Tessa PlintHeriot-Watt University · The Lyell Centre
PhD Student studying cetacean ecology via biogeochemical proxies
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This is a multi-individual (n = 11), stable carbon and nitrogen isotope study of bone collagen (δ13Ccol and δ15Ncol) from the giant beaver (genus Castoroides). The now-extinct giant beaver was once one of the most widespread Pleistocene megafauna in North America. We confirm that Castoroides consumed a diet of predominantly submerged aquatic macrop...
Modern beavers (Castor) are prolific ecosystem engineers and dramatically alter the landscape through tree harvesting and dam building. Little is known, however, about the evolutionary drivers of their woodcutting behaviour. Here we investigate if early woodcutting behaviour in Castoridae was driven by nutritional needs. We measured stable carbon a...
Cervids living in high latitudes have evolved to thrive in ecosystems that experience dramatic seasonal changes. Understanding these seasonal adaptations is important for reconstructing cervid life histories, ecosystem dynamics, and responses in the distant and not-so-distant past to changing seasonality caused by climate change. Cervid antlers pro...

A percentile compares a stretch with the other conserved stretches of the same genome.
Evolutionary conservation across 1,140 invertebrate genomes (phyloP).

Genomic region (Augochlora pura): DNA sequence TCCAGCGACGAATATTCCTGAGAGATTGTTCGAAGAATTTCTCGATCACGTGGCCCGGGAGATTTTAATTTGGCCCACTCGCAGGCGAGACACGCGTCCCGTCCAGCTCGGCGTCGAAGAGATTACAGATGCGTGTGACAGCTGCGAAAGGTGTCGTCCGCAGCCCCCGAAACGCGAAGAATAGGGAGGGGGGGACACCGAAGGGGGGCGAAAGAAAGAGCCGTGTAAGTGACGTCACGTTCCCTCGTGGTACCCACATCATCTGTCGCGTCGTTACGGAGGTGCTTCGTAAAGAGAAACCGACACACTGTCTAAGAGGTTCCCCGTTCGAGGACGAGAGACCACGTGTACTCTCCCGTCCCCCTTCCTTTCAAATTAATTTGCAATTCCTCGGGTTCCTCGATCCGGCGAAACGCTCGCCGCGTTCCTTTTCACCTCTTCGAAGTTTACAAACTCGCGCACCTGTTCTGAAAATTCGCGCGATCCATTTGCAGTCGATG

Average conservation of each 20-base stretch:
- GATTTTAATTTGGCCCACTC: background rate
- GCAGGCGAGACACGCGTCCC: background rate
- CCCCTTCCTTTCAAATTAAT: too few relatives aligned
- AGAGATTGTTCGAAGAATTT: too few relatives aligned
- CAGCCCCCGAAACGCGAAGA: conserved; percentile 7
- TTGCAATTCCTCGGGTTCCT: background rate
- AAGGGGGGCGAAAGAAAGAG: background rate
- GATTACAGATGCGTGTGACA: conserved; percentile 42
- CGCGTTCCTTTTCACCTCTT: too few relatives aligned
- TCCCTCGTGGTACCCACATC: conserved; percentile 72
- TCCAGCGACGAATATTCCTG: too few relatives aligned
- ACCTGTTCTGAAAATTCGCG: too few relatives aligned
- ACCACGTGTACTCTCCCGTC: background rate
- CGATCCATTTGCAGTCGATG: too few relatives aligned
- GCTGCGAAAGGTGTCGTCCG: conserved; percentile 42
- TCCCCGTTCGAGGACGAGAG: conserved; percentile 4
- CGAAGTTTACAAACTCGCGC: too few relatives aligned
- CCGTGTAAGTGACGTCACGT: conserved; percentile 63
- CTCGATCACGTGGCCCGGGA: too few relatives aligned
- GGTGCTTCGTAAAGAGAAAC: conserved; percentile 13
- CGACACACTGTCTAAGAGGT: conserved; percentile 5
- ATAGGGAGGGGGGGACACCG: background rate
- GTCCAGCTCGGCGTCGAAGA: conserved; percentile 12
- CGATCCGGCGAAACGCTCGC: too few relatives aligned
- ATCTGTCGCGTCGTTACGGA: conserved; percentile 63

Large animal tracks, unequivocally attributable to terrestrial mammals, are reported for the first time in sediment from uppermost Bed I (Tuff IF; ∼1.803 million years ago) at Olduvai Gorge, Tanzania. One track in particular (attributed to the ichnogenus Pecoripeda) retains an exceptional level of detail, demonstrating the excellent trackway-preser...
An amendment to this paper has been published and can be accessed via a link at the top of the paper.
Increasingly, stable isotope measurements are being used to assign individuals to broad geographic origins based on established relationships between animal tissues and tissue-specific isoscapes. In particular, the eastern North American population of the monarch butterfly (Danaus plexippus) has been the subject of several studies using established...